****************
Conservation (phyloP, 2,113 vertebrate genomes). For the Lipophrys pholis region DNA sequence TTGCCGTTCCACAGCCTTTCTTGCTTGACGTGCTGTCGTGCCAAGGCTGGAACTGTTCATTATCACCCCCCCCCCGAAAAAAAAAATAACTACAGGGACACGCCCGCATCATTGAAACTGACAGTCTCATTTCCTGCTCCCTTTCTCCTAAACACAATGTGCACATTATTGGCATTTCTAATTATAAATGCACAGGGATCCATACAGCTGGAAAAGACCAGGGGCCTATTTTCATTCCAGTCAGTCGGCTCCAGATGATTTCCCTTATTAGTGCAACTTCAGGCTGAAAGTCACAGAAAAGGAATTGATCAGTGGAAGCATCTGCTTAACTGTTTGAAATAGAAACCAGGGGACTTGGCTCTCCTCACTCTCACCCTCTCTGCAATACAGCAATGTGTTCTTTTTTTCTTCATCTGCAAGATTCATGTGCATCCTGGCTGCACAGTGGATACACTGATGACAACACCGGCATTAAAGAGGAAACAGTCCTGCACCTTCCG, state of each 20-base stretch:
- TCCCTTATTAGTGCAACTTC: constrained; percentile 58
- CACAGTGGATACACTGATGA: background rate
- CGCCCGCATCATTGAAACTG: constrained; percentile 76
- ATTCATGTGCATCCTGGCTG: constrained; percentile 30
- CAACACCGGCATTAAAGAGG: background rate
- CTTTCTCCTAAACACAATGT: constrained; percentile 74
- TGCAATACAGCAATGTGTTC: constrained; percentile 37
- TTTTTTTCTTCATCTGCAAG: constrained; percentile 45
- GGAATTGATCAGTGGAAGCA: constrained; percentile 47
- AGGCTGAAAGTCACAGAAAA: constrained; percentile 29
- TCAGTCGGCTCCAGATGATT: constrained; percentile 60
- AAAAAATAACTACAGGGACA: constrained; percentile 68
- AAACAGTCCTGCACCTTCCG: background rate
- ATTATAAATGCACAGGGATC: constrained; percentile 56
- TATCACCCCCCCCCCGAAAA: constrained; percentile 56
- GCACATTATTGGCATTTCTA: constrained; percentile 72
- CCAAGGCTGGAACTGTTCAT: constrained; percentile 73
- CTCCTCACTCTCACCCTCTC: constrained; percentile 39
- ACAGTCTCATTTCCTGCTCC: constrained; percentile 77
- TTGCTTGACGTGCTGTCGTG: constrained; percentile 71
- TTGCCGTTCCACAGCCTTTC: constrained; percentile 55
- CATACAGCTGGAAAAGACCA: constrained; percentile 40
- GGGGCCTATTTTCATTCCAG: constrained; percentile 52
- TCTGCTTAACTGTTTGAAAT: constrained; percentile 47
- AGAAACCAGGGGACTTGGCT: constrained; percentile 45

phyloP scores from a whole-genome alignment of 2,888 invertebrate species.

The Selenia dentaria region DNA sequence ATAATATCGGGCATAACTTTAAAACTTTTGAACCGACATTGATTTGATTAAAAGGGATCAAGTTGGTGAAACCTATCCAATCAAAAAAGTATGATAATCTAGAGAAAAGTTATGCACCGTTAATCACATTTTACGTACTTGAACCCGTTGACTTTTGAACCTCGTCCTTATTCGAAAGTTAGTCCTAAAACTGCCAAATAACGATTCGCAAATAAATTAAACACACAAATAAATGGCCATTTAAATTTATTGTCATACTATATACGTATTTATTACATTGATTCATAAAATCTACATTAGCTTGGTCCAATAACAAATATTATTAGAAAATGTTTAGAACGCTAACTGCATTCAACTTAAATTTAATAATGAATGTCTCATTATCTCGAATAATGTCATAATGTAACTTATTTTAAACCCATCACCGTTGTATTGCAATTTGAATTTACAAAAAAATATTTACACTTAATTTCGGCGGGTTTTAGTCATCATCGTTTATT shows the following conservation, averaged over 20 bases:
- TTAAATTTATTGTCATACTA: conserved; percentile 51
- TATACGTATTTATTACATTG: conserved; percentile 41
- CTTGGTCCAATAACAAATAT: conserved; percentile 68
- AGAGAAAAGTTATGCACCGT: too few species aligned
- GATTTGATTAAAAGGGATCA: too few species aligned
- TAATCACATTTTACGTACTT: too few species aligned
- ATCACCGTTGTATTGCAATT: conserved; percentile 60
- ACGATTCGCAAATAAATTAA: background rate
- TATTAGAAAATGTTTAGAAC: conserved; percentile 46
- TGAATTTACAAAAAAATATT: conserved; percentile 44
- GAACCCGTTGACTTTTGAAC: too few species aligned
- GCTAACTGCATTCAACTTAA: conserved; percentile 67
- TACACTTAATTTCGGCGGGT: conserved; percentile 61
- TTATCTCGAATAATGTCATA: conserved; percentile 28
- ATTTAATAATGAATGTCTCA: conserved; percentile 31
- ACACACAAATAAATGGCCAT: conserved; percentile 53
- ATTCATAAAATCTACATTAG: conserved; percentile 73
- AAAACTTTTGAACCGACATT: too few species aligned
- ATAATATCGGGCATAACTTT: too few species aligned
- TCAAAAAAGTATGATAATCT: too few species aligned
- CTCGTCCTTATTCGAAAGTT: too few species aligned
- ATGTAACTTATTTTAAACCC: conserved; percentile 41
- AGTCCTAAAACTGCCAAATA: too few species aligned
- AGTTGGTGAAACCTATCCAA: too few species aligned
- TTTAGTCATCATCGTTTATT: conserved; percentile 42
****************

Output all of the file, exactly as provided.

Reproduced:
Conservation (phyloP, 2,113 vertebrate genomes). For the Lipophrys pholis region DNA sequence TTGCCGTTCCACAGCCTTTCTTGCTTGACGTGCTGTCGTGCCAAGGCTGGAACTGTTCATTATCACCCCCCCCCCGAAAAAAAAAATAACTACAGGGACACGCCCGCATCATTGAAACTGACAGTCTCATTTCCTGCTCCCTTTCTCCTAAACACAATGTGCACATTATTGGCATTTCTAATTATAAATGCACAGGGATCCATACAGCTGGAAAAGACCAGGGGCCTATTTTCATTCCAGTCAGTCGGCTCCAGATGATTTCCCTTATTAGTGCAACTTCAGGCTGAAAGTCACAGAAAAGGAATTGATCAGTGGAAGCATCTGCTTAACTGTTTGAAATAGAAACCAGGGGACTTGGCTCTCCTCACTCTCACCCTCTCTGCAATACAGCAATGTGTTCTTTTTTTCTTCATCTGCAAGATTCATGTGCATCCTGGCTGCACAGTGGATACACTGATGACAACACCGGCATTAAAGAGGAAACAGTCCTGCACCTTCCG, state of each 20-base stretch:
- TCCCTTATTAGTGCAACTTC: constrained; percentile 58
- CACAGTGGATACACTGATGA: background rate
- CGCCCGCATCATTGAAACTG: constrained; percentile 76
- ATTCATGTGCATCCTGGCTG: constrained; percentile 30
- CAACACCGGCATTAAAGAGG: background rate
- CTTTCTCCTAAACACAATGT: constrained; percentile 74
- TGCAATACAGCAATGTGTTC: constrained; percentile 37
- TTTTTTTCTTCATCTGCAAG: constrained; percentile 45
- GGAATTGATCAGTGGAAGCA: constrained; percentile 47
- AGGCTGAAAGTCACAGAAAA: constrained; percentile 29
- TCAGTCGGCTCCAGATGATT: constrained; percentile 60
- AAAAAATAACTACAGGGACA: constrained; percentile 68
- AAACAGTCCTGCACCTTCCG: background rate
- ATTATAAATGCACAGGGATC: constrained; percentile 56
- TATCACCCCCCCCCCGAAAA: constrained; percentile 56
- GCACATTATTGGCATTTCTA: constrained; percentile 72
- CCAAGGCTGGAACTGTTCAT: constrained; percentile 73
- CTCCTCACTCTCACCCTCTC: constrained; percentile 39
- ACAGTCTCATTTCCTGCTCC: constrained; percentile 77
- TTGCTTGACGTGCTGTCGTG: constrained; percentile 71
- TTGCCGTTCCACAGCCTTTC: constrained; percentile 55
- CATACAGCTGGAAAAGACCA: constrained; percentile 40
- GGGGCCTATTTTCATTCCAG: constrained; percentile 52
- TCTGCTTAACTGTTTGAAAT: constrained; percentile 47
- AGAAACCAGGGGACTTGGCT: constrained; percentile 45

phyloP scores from a whole-genome alignment of 2,888 invertebrate species.

The Selenia dentaria region DNA sequence ATAATATCGGGCATAACTTTAAAACTTTTGAACCGACATTGATTTGATTAAAAGGGATCAAGTTGGTGAAACCTATCCAATCAAAAAAGTATGATAATCTAGAGAAAAGTTATGCACCGTTAATCACATTTTACGTACTTGAACCCGTTGACTTTTGAACCTCGTCCTTATTCGAAAGTTAGTCCTAAAACTGCCAAATAACGATTCGCAAATAAATTAAACACACAAATAAATGGCCATTTAAATTTATTGTCATACTATATACGTATTTATTACATTGATTCATAAAATCTACATTAGCTTGGTCCAATAACAAATATTATTAGAAAATGTTTAGAACGCTAACTGCATTCAACTTAAATTTAATAATGAATGTCTCATTATCTCGAATAATGTCATAATGTAACTTATTTTAAACCCATCACCGTTGTATTGCAATTTGAATTTACAAAAAAATATTTACACTTAATTTCGGCGGGTTTTAGTCATCATCGTTTATT shows the following conservation, averaged over 20 bases:
- TTAAATTTATTGTCATACTA: conserved; percentile 51
- TATACGTATTTATTACATTG: conserved; percentile 41
- CTTGGTCCAATAACAAATAT: conserved; percentile 68
- AGAGAAAAGTTATGCACCGT: too few species aligned
- GATTTGATTAAAAGGGATCA: too few species aligned
- TAATCACATTTTACGTACTT: too few species aligned
- ATCACCGTTGTATTGCAATT: conserved; percentile 60
- ACGATTCGCAAATAAATTAA: background rate
- TATTAGAAAATGTTTAGAAC: conserved; percentile 46
- TGAATTTACAAAAAAATATT: conserved; percentile 44
- GAACCCGTTGACTTTTGAAC: too few species aligned
- GCTAACTGCATTCAACTTAA: conserved; percentile 67
- TACACTTAATTTCGGCGGGT: conserved; percentile 61
- TTATCTCGAATAATGTCATA: conserved; percentile 28
- ATTTAATAATGAATGTCTCA: conserved; percentile 31
- ACACACAAATAAATGGCCAT: conserved; percentile 53
- ATTCATAAAATCTACATTAG: conserved; percentile 73
- AAAACTTTTGAACCGACATT: too few species aligned
- ATAATATCGGGCATAACTTT: too few species aligned
- TCAAAAAAGTATGATAATCT: too few species aligned
- CTCGTCCTTATTCGAAAGTT: too few species aligned
- ATGTAACTTATTTTAAACCC: conserved; percentile 41
- AGTCCTAAAACTGCCAAATA: too few species aligned
- AGTTGGTGAAACCTATCCAA: too few species aligned
- TTTAGTCATCATCGTTTATT: conserved; percentile 42